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False positives plague x-ray lung cancer screening


The lung cancer screening arm of a comprehensive National Cancer Institute trial has found that chest x-rays can detect early lung cancer in asymptomatic people. The downside, however, is that the trial produced many false positives.

The lung cancer screening arm of a comprehensive National Cancer Institute trial has found that chest x-rays can detect early lung cancer in asymptomatic people. The downside, however, is that the trial produced many false positives.

Between 1993 and 2001, the Prostate, Lung, Colorectal, and Ovarian (PLCO) Cancer Screening Trial enrolled 154,942 men and women 55 to 74 years of age. These participants included current and former smokers, as well as individuals who had never smoked.

In the study, which appeared in the Dec. 21 Journal of the National Cancer Institute, Dr. Martin M. Oken and colleagues summarize lung screening data from the interventional arm (those who received chest x-rays) of the PLCO.

Of the 67,038 men and women who received a baseline chest x-ray, 5991 (8.9%) were positive and required additional evaluation. The majority of follow-up tests were chest x-rays, while 23% were CT scans.

Overall, 126 (2.1%) of the 5991 participants with a positive baseline screen were found to have cancer within 12 months.

"The positive predictive value was low," said Dr. Christine Berg, the NCI investigator who leads the PLCO trial. "That means there were a lot of false positives on the initial x-rays. If you get a positive result from a chest x-ray, the message is don't panic."

Berg is not an author of the current study.

Of the cancers detected, 44% were stage I, a higher rate than seen in the general community, according to Berg. She cautioned, however, that this finding does not automatically translate into a mortality benefit.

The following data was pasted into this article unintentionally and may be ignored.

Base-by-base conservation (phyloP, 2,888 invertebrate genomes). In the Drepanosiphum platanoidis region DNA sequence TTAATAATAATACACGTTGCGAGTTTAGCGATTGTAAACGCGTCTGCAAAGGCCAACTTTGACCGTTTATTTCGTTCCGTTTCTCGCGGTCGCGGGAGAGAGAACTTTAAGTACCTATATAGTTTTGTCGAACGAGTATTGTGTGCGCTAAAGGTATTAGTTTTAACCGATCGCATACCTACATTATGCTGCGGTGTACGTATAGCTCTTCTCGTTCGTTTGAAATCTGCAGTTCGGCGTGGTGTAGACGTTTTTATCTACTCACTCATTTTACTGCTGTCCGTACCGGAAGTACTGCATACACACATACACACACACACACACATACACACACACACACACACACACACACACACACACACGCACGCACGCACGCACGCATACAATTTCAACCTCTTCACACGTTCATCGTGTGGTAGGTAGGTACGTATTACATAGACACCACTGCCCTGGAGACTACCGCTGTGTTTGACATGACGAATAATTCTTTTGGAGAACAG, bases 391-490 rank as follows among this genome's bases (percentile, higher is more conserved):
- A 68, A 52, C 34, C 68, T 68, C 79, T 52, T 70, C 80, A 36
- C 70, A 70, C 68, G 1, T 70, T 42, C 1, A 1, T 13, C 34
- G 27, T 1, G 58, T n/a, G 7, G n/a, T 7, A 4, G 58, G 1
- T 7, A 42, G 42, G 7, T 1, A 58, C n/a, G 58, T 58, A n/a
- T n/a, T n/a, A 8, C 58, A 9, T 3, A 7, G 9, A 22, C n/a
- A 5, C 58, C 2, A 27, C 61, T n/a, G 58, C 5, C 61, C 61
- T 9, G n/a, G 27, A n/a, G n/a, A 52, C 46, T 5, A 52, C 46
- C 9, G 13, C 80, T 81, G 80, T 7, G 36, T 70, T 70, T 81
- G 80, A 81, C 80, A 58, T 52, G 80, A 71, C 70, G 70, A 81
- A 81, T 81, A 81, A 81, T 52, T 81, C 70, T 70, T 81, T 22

The five-year survival rate in stage I non-small cell lung cancer is 50% to 70%, which is considerably higher than the rate in stage II NSCLC. These more advanced lung cancers are usually fatal within two years of diagnosis.

"If a beneficial stage shift does occur, it would be reflected in the central analysis in this trial, the comparison of lung cancer mortality among participants in the screening arm with that among participants in the control arm. We will report these data at a later date when sufficiently mature," the authors wrote.

Many lung cancer screening trials have been conducted, and screening has consistently detected more stage I cancers compared with no screening. Screened patients also show longer survival compared with that of patients diagnosed through usual care, but lead time bias and overdiagnosis bias explain, at least in part, these apparent benefits, according to Oken.

It is possible that the small size of previous studies as well as difficulties in the interpretation of the data resulted in the missing of a small but important benefit from the annual chest radiograph. The PLCO trial has enough power to determine if screening offers a benefit over no screening.

An important feature of this study is that it includes 39,115 women. The PLCO is the first major controlled study to evaluate screening for lung cancer in women.

Comparing the results of women and men, researchers found that the incidence of positive screens was lower among women (8.2%) than among men (9.6%). This trend was found in every age group, in current and former smokers, in never smokers, and in smokers with a history of fewer than 30 pack-years or of 30 or more pack-years.

Smokers in the trial (both men and women) showed an increased risk for lung cancer. Among current smokers, 6.3 people per 1000 screened were diagnosed with lung cancer, compared with 4.9 per 1000 for former smokers (those who have quit for fewer than 15 years). Among never smokers, the detection rate was 0.4 per 1000.

For more information from the Diagnostic Imaging archives:

Celebrity death increases awareness of lung cancer

Staging criteria for lung cancer face update

Digital radiography challenges CT-based lung cancer screening

CT exams help smokers kick the habit

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